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New X-ray technology to help speed up gold mining process: Aussie researchers

Updated: 12 15 , 2016 13:59
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CANBERRA, Dec. 15 -- New X-ray technology which can give miners "real-time" information about gold deposits in rocks could help revolutionize the assay industry by saving time, money and reducing toxic waste, Australia's Commonwealth Scientific and Industrial Research Organisation (CSIRO) said Thursday.

Inventor of the PhotonAssay X-ray gold detection technology Dr James Tickner from the CSIRO said his new method uses high-strength X-rays to bombard rock samples and activate the gold atoms inside.

A detector is then used to pick up the "unique signatures" which the gold atoms - and other elements - emit, to determine the concentration levels and therefore the feasibility of mining the area for gold.

Tickner said the new method will give mine operators "real-time" information, something they've never had in the past.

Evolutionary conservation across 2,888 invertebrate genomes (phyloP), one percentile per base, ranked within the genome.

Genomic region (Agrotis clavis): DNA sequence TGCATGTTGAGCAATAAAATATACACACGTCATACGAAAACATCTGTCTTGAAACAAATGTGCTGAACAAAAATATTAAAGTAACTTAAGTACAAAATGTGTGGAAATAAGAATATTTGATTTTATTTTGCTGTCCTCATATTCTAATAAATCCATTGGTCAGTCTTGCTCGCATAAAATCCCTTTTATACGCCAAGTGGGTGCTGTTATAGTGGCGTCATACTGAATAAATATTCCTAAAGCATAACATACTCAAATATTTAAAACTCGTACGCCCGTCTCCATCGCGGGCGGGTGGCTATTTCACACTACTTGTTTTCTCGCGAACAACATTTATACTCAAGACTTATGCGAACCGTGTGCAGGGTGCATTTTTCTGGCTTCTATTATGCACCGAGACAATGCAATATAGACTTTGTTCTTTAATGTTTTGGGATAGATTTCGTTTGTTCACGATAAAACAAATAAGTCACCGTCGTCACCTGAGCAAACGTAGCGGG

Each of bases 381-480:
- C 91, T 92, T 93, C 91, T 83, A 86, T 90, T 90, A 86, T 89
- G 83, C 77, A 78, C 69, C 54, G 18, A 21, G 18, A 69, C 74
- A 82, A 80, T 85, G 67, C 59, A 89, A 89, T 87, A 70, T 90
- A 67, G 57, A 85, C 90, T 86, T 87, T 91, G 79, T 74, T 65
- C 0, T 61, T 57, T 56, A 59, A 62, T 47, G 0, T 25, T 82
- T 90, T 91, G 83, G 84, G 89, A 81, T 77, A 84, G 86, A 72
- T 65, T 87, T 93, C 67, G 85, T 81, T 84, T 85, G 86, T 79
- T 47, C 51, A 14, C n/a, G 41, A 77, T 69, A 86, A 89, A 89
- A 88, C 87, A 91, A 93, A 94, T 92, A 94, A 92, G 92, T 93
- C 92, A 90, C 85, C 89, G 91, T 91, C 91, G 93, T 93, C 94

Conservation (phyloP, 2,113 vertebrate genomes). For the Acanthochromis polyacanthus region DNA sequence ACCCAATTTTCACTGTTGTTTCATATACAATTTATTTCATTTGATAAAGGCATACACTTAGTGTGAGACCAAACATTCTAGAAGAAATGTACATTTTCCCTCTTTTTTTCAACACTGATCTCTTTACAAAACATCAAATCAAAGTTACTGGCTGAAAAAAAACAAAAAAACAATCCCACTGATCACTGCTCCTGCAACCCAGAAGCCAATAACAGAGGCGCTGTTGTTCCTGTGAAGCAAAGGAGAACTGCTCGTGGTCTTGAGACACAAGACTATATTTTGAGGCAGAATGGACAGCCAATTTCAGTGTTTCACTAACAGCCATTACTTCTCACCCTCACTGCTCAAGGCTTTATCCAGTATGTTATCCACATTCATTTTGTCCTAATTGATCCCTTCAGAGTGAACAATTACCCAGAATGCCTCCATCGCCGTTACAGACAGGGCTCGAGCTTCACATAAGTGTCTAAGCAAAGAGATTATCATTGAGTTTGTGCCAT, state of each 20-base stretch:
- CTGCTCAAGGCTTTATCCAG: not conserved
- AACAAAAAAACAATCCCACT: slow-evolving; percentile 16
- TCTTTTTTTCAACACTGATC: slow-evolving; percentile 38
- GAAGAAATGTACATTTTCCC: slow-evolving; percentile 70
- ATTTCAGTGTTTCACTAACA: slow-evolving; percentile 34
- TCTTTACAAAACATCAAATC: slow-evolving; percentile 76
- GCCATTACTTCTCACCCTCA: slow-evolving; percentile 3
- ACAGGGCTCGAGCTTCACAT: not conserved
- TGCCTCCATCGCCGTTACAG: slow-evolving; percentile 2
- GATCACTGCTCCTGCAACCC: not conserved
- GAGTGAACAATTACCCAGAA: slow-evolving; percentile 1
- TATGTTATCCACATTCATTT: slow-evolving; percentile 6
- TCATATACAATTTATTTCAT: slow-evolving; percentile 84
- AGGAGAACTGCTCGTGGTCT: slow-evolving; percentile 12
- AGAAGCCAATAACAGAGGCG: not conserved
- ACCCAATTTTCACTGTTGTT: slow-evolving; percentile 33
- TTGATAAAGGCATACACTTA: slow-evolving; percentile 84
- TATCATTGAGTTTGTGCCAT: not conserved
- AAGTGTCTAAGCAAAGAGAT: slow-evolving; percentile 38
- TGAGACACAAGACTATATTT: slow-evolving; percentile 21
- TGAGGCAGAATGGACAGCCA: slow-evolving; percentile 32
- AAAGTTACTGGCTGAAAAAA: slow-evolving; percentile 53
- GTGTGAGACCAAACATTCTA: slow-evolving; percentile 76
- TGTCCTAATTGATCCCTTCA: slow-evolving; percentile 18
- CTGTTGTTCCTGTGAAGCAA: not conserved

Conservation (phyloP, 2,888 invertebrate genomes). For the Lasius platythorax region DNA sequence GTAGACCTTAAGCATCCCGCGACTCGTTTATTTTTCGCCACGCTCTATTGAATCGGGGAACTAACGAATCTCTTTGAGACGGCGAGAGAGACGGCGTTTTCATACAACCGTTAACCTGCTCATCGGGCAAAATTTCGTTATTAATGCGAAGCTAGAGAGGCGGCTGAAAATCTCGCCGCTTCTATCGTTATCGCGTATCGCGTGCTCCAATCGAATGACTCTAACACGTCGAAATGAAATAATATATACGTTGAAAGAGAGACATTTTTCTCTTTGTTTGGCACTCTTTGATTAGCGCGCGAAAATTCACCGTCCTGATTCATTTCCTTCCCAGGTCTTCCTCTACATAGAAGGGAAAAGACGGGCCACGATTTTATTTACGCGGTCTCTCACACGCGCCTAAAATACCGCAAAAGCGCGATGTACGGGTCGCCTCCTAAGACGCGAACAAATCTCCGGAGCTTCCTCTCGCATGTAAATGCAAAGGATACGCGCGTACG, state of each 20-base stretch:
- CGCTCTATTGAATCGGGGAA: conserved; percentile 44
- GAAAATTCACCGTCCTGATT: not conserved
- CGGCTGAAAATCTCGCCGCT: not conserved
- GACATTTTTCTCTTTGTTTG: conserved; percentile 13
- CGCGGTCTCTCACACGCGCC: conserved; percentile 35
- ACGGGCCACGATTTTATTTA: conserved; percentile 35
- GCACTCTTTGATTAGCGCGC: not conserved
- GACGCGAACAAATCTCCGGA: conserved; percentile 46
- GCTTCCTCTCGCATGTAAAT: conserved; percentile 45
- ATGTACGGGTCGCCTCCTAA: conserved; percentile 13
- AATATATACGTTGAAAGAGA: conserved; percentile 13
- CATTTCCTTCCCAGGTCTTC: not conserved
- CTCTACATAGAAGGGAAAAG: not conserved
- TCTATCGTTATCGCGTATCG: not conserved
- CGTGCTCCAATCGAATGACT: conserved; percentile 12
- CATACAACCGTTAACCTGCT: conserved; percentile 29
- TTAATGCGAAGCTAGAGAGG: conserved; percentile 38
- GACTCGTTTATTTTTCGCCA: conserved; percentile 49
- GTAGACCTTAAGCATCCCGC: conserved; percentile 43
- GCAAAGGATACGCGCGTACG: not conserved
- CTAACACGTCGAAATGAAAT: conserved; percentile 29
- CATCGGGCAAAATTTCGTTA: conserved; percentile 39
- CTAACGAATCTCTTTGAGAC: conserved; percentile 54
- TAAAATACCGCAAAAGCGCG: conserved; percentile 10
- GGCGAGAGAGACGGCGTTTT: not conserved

"Existing analysis methods can take a day or more to return a result, which can be a real problem if miners needs information right now to manage their operations," Tickner said in a statement on Thursday.

"Our patented PhotonAssay will be a game changer, capable of delivering accurate results in just a few minutes without generating the toxic waste products which have been problematic in other assay systems."

Tickner said the invention would prove useful in a field - particularly in Australia - which is in decline.

He said by quickly analyzing soils and rocks, miners can determine whether or not it is worth pursuing, while the technology can also be used to determine the presence of other, lower quality ores as well.

"We have focussed on improving the accuracy, sensitivity and simplicity of the technology to make it useful for low-grade Australian operations," Tickner said.

"By giving our clients reliable and fast information we are increasing their potential to maximize their profits and increase productivity, even on lower quality ores."

The technology will be sold through the Chrysos Corporation, of which the CSIRO will have a 34 percent stake.

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